Mindfulness is a word that gets thrown around a lot currently and can look a thousand different ways: it might look like going to therapy, like meditation, dancing, screaming, sobbing oneself dry, kicking and throwing things, writing, creating, walking, running, hugging someone for a long time, hugging oneself for a long time, jumping for joy sitting on the couch with a cup of tea and watching the trees move outside...

Mindfulness has, for me, ultimately meant existing in my body as my body is at any given moment.

Practicing mindfulness can be really hard!

It can be really difficult, amidst illness of any kind, to accept the state of mind and body in which one find oneself.

I have been there.

The notion of sitting with and noticing pain isn’t a simple one. 

Be it emotional or physical, many of us are taught to judge and resist our pain, wishing it away. Thus enters dissociation. 

The unfortunate truth about the numbness that occurs when shutting out pain, though, is that everything else gets shut out along with it: all the true joy, freedom, and warmth that are also available within our beautiful homes. 

Mindfulness can begin to open doors to connecting with these true parts of ourselves again. 

For artists, when experiencing the numbness that comes with disconnecting from one’s true home, creative freedom can feel nearly impossible to access. 

Along my singing journey, when I began to disassociate in the face of pain, the act of singing became, for me, one more expression of this dissociation: something I was doing but without any sense of what I was feeling while doing so, not listening to myself, and shutting off my connection to the experience to avoid the potential feelings that I could have discovered.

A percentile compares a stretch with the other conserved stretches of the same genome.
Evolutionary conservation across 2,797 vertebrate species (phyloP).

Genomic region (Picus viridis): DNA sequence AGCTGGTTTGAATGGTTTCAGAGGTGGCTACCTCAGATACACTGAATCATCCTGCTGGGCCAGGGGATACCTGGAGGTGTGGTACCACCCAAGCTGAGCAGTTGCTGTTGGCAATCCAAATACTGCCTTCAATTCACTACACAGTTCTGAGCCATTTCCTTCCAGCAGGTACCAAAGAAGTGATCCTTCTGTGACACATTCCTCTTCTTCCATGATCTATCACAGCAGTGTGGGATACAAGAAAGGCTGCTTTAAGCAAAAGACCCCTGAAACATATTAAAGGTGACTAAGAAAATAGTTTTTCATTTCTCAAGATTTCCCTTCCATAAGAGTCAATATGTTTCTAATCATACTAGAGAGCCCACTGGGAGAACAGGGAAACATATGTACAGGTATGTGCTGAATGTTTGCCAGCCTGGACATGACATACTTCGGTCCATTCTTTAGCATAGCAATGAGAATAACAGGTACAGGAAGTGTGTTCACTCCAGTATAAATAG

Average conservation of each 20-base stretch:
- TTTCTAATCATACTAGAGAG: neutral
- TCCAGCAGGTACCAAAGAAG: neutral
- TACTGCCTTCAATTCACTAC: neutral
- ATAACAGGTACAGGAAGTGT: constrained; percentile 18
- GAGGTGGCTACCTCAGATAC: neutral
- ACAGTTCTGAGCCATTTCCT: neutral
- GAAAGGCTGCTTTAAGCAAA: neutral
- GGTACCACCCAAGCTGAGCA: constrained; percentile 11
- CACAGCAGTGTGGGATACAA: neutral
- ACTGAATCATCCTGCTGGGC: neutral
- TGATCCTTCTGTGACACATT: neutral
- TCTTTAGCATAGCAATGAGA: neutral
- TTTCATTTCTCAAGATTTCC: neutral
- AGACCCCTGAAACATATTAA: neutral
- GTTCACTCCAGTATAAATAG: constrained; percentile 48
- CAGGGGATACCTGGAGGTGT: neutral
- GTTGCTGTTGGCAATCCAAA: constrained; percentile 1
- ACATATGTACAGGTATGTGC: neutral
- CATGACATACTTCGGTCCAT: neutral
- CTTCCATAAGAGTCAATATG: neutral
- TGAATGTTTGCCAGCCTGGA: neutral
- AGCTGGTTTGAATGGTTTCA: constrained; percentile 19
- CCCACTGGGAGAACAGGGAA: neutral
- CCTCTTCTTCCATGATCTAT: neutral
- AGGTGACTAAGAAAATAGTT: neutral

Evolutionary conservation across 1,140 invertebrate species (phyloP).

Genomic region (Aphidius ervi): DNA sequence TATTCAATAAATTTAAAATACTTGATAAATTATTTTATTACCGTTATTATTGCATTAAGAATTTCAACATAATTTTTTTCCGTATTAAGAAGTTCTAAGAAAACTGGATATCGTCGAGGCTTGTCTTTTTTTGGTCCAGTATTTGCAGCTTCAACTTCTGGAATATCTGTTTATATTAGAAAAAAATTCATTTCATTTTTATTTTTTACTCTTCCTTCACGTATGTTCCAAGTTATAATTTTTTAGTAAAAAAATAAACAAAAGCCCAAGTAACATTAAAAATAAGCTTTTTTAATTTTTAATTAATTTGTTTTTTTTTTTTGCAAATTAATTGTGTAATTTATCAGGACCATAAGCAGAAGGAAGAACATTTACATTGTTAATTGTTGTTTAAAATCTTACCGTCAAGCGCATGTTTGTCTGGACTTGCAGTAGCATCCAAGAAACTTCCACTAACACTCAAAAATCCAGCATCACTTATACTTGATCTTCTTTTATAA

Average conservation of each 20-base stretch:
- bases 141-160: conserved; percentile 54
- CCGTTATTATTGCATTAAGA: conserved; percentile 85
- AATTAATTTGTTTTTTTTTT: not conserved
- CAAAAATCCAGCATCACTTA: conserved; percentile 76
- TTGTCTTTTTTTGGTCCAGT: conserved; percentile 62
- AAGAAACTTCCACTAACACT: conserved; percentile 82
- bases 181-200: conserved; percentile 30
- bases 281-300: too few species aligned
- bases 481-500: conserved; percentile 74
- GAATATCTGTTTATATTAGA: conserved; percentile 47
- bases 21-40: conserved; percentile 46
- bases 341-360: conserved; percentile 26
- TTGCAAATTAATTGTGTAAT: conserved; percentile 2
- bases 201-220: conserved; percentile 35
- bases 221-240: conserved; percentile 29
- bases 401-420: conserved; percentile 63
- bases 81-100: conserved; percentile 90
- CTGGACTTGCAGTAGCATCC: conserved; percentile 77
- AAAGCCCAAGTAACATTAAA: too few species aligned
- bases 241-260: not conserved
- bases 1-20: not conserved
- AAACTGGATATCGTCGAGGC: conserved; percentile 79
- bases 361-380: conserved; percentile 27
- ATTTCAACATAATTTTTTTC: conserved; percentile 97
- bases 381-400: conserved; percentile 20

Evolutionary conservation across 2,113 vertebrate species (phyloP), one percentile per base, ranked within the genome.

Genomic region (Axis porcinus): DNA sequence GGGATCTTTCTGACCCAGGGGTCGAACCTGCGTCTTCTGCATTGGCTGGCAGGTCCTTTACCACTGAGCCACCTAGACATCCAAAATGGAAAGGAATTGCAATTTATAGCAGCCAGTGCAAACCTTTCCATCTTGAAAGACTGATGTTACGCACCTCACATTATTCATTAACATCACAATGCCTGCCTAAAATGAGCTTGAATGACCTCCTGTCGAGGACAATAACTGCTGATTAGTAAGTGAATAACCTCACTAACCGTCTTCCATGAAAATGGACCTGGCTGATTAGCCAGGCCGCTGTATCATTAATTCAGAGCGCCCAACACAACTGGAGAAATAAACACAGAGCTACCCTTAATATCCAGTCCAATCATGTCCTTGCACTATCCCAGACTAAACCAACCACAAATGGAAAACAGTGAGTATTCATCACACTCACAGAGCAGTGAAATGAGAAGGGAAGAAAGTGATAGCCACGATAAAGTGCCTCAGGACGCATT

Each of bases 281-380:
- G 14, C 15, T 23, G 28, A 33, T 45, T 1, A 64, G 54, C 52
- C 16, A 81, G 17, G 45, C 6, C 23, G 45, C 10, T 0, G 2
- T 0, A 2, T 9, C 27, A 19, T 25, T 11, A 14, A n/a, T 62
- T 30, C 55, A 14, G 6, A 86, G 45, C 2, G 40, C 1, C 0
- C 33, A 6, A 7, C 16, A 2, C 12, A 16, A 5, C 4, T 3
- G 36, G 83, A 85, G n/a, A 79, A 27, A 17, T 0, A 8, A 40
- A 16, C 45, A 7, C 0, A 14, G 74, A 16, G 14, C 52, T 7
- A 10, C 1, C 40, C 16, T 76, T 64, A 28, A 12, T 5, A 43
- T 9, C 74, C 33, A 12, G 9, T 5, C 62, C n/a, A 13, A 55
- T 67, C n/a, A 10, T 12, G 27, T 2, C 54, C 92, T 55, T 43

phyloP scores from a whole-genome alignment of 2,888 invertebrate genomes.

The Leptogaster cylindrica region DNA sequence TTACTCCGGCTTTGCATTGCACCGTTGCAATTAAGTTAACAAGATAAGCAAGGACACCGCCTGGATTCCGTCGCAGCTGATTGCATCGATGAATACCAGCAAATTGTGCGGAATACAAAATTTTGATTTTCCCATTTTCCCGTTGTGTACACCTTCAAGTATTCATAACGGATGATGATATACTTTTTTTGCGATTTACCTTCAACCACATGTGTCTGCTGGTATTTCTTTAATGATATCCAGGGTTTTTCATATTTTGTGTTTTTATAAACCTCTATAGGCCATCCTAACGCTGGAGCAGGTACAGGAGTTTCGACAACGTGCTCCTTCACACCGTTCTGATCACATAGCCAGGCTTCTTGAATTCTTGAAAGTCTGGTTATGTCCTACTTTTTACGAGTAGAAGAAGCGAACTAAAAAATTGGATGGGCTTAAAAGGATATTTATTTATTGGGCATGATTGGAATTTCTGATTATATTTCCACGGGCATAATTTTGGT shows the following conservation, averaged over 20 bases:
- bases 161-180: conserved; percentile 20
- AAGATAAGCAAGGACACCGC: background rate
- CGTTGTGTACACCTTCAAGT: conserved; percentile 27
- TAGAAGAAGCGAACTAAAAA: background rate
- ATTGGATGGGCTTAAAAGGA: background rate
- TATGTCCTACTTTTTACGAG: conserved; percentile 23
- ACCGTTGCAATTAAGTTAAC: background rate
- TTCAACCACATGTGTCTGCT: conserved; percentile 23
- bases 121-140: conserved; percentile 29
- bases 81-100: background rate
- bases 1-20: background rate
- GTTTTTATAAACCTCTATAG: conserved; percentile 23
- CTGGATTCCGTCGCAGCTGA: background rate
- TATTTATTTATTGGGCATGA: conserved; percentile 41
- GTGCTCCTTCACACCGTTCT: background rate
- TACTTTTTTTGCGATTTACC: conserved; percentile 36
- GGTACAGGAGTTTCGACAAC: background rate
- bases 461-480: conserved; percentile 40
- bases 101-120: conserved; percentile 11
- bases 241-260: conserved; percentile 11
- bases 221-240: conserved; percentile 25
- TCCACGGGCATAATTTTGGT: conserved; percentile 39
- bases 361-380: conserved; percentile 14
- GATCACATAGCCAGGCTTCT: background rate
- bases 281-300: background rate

Now, having embarked on the journey of learning to live mindfully, I am learning about what it can mean to be in my body while creating my art. 

I want to emphasize that this is a daily journey, a daily exploration. If you have been doing things a certain way for a long time, change can be challenging to bring into fruition.

That being said, I want to emphasize that if you find yourself desiring change and wanting to take steps in the direction of living more mindfully in your body but don’t know where to start or don’t know if it could be possible for you, taking things day by day and celebrating the tiniest of shifts is a great place to start!

I will discuss in my next posts what some of these mindful choices can look like (spoiler alert, topics will include things like: mindfully choosing when to engage in making art, working with visualization, improvisation, working with the senses while making art, mindfully working on musical technique, and more!) and how I have applied some of them, as well as areas I would like to still explore and encourage you too, too!

Today, I would like to commend you if you’re brave enough to be in the midst of the process of searching for home in your body, especially if you are struggling with pain of any kind. This is by no means an easy process! I see you and hope you can find some solace, hope, and practical ideas in reading these words and future words I will share.

Please feel free to leave a comment or reach out to me to share your experiences with mindfulness and coming home into your body.

Mindfulness can be an invaluable tool in connecting, healing, and assisting one on the path to the truest home one has:

the home within.

My original home, Las Cruces, New Mexico, USA


Mar 25

It's just beautifully put, the home within... ❤️

Lauren Humble
Lauren Humble
Mar 29
Replying to

Thank you so much. The truest home we have!